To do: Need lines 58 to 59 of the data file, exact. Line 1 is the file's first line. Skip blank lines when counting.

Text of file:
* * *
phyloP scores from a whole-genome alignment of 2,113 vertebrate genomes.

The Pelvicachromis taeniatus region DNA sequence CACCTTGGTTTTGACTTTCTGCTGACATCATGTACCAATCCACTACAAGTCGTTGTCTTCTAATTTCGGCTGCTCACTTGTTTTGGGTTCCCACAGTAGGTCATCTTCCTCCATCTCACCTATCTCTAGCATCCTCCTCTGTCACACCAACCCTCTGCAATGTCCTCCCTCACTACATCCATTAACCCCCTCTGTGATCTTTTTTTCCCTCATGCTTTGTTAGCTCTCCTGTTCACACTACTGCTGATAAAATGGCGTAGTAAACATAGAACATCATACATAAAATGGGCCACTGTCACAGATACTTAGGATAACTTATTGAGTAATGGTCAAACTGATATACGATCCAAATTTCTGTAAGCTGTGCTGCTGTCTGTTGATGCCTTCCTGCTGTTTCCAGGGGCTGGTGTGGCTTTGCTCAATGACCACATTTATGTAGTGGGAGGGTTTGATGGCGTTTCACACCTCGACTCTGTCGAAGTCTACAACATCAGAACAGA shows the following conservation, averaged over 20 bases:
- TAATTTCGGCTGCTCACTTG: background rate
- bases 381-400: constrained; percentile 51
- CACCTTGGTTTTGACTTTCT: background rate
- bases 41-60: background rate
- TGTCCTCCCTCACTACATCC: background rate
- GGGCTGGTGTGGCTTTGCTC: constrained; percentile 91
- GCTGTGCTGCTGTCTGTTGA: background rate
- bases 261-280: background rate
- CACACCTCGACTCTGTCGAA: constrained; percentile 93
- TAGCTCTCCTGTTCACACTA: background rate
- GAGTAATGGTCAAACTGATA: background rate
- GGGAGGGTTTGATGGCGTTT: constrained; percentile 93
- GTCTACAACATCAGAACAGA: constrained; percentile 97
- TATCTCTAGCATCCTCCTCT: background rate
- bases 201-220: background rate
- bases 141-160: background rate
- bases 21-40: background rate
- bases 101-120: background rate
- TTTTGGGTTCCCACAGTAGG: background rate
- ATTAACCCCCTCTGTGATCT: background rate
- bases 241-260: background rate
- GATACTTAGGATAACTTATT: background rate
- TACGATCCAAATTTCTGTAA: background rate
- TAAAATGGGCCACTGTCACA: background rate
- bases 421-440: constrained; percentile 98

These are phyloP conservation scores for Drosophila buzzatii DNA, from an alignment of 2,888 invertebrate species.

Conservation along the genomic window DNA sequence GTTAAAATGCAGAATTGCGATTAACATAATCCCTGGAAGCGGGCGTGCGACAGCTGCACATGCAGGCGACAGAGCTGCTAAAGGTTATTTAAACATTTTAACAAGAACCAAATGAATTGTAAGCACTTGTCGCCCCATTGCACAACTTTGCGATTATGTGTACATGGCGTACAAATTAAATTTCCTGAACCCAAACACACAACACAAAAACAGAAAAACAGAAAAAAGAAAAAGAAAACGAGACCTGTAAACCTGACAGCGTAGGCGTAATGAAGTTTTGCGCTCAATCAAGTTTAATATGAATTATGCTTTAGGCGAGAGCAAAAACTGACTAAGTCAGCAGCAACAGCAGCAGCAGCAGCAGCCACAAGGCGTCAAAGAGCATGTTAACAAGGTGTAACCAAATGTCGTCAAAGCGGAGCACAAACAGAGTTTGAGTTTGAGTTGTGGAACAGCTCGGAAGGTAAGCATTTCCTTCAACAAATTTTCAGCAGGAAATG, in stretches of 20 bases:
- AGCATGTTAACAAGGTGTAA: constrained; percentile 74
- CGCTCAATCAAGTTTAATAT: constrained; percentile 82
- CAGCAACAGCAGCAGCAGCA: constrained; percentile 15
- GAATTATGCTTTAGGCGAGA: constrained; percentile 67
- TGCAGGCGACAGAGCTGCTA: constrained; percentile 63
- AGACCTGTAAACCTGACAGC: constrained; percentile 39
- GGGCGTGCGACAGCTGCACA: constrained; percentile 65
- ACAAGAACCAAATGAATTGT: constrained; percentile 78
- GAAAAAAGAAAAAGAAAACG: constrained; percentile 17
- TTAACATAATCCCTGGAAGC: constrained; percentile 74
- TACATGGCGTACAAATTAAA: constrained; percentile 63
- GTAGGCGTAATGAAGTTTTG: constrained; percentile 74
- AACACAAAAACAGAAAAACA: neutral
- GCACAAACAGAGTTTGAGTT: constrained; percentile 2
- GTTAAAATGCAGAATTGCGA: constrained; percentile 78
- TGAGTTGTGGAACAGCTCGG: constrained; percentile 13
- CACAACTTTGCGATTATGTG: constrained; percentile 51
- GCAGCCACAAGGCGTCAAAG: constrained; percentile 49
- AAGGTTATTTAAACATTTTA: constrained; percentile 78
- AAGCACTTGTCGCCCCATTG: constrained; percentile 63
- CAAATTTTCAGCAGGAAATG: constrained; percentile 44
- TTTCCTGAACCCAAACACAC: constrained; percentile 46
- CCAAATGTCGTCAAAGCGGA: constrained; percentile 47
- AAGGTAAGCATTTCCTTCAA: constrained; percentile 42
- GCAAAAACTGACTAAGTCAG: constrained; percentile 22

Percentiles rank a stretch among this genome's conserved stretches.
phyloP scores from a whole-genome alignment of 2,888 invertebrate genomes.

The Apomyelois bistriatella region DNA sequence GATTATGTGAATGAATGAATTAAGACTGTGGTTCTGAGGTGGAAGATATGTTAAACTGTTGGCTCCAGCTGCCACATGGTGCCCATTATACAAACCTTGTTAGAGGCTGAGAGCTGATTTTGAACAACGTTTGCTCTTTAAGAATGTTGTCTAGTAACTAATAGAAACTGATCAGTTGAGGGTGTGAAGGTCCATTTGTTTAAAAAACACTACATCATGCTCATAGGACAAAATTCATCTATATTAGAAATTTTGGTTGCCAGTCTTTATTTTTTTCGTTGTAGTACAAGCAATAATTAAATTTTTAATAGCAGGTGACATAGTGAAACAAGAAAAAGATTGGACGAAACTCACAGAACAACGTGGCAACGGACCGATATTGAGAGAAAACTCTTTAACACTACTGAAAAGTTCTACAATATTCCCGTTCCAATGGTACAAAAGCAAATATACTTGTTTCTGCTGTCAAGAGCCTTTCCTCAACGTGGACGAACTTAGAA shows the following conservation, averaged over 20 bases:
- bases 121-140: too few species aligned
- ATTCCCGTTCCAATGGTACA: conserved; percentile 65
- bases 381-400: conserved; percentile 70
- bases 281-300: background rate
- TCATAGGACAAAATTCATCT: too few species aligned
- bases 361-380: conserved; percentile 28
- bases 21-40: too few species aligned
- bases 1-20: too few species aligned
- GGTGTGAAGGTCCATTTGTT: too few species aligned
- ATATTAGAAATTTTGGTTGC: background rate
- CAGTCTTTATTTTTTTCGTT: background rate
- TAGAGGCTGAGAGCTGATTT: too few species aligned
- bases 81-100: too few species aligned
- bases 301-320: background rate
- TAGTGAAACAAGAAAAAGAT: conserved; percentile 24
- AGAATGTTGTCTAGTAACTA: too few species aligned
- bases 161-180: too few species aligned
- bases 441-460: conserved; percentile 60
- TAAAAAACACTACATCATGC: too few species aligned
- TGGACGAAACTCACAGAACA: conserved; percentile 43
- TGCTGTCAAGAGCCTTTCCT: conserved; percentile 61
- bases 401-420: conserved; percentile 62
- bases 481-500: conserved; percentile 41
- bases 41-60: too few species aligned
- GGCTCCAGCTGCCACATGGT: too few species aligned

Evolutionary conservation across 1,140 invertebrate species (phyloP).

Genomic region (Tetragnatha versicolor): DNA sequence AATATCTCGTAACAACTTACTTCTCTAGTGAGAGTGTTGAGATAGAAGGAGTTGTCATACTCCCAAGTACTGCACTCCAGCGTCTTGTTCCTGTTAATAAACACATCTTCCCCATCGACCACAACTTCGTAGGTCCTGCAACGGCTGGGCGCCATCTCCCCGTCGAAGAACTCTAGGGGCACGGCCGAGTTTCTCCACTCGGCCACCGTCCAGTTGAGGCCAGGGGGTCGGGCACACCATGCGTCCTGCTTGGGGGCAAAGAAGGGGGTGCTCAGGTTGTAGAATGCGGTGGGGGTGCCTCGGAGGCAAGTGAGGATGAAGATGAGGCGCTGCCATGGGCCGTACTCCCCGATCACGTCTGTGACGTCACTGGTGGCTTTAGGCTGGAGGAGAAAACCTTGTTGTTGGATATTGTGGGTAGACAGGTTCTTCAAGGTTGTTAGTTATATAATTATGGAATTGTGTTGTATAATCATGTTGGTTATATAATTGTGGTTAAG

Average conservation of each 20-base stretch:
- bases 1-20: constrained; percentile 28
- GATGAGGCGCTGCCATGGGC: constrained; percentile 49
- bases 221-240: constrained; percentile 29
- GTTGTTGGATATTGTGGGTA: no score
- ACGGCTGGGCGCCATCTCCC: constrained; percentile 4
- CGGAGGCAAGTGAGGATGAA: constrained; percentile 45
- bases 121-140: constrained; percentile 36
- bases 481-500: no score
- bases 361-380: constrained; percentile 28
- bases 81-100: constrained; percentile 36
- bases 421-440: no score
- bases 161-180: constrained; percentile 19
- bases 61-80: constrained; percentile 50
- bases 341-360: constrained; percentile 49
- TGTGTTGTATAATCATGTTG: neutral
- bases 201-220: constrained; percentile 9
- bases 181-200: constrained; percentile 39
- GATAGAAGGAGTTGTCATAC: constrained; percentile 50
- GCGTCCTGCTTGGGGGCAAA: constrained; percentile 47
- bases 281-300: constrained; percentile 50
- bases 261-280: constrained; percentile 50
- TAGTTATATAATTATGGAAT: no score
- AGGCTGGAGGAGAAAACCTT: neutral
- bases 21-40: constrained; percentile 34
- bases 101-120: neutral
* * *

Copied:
- bases 121-140: too few species aligned
- ATTCCCGTTCCAATGGTACA: conserved; percentile 65